Set Your Moral Compass

No one would think of dropping soldiers into enemy territory without a guide, in the same way, we have to be sure to set our own moral compasses before we head off to storm the gates of hell. Our moral compass, our conscience, is our spiritual operating system- hardwired into the human heart- and it requires constant updating and upgrading. The way you do this is by downloading Scripture on a daily basis for your own spiritual growth, not just in preparation for teaching and preaching! When you study Scripture, you’re uploading God’s good, pleasing, and perfect will. Then you let your conscience be your guide—a conscience informed by the Holy Scriptures and fine-tuned to the still, small voice of the Holy Spirit.

Clean Your Weapons

27,574 weapons were recovered after the Battle of Gettysburg… An astonishing 24,000 were still loaded.

Most of the soldiers died with unfired weapons in their hands. There were several factors at play resulting in this almost unbelievable occurrence, but at least part of the time the unreliable rifles simply failed to fire. Today’s weapons are much more reliable, but soldiers still take the time to carefully clean their weapons before battle.

How much more vital is confession to a Pastor’s soul?

Here’s the reality: most of us haven’t spent more than six minutes confessing sin. In fact, we usually take about six seconds: Lord, forgive me for everything I’ve ever done wrong. Amen.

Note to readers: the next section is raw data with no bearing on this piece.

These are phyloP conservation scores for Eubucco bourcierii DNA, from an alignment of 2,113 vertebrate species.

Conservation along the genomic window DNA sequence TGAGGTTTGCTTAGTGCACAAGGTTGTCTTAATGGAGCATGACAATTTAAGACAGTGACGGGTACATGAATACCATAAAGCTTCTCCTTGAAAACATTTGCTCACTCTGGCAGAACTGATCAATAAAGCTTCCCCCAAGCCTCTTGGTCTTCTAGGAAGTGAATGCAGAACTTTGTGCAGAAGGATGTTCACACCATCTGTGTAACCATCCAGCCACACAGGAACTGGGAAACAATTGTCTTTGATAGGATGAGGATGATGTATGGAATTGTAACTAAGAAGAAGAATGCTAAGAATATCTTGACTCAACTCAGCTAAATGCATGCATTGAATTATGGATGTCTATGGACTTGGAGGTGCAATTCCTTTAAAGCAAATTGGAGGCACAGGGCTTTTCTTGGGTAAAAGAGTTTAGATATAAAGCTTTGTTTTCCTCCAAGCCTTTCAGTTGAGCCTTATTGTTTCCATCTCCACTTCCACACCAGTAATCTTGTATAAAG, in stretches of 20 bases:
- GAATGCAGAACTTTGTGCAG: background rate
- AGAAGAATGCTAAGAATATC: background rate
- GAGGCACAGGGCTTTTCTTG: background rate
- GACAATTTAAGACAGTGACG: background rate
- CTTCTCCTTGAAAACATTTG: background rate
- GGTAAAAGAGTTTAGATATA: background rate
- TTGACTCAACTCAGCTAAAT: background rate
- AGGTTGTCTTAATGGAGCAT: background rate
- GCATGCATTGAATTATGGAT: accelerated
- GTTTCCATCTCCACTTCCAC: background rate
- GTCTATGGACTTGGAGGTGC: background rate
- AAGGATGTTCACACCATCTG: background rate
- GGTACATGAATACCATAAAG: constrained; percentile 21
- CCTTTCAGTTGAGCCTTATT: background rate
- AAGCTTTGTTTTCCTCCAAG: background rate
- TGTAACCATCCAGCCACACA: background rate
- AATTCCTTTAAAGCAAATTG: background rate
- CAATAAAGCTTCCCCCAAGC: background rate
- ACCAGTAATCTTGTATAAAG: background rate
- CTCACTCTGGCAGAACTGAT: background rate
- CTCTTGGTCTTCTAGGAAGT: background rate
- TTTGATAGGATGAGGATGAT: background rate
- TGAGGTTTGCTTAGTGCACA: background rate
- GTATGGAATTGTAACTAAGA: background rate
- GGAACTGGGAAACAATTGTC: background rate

If you really want to be courageous, try writing your confession. I’d encourage you to destroy that piece of paper after you’re done confessing, but it might help you identify the specific thoughts, behaviors, and attitudes you’re trying to change.

If you want to exercise even more courage than that, confessing your sin to a trusted confidant. I know this can be risky for those in ministry, but doing so invites someone else into your problem. Who knows, maybe they’re part of the solution. Over the years, I’ve heard quite a few confessions from men in particular who struggle with lust, pride, greed, and anger—just like I do. I can honestly say that my respect for the person confessing has never gone down, regardless of what they’ve confessed. In fact, my respect for them goes up. Why? Because it takes moral courage to confess your sins—the kind of courage that prepares us to lead our churches into enemy territory.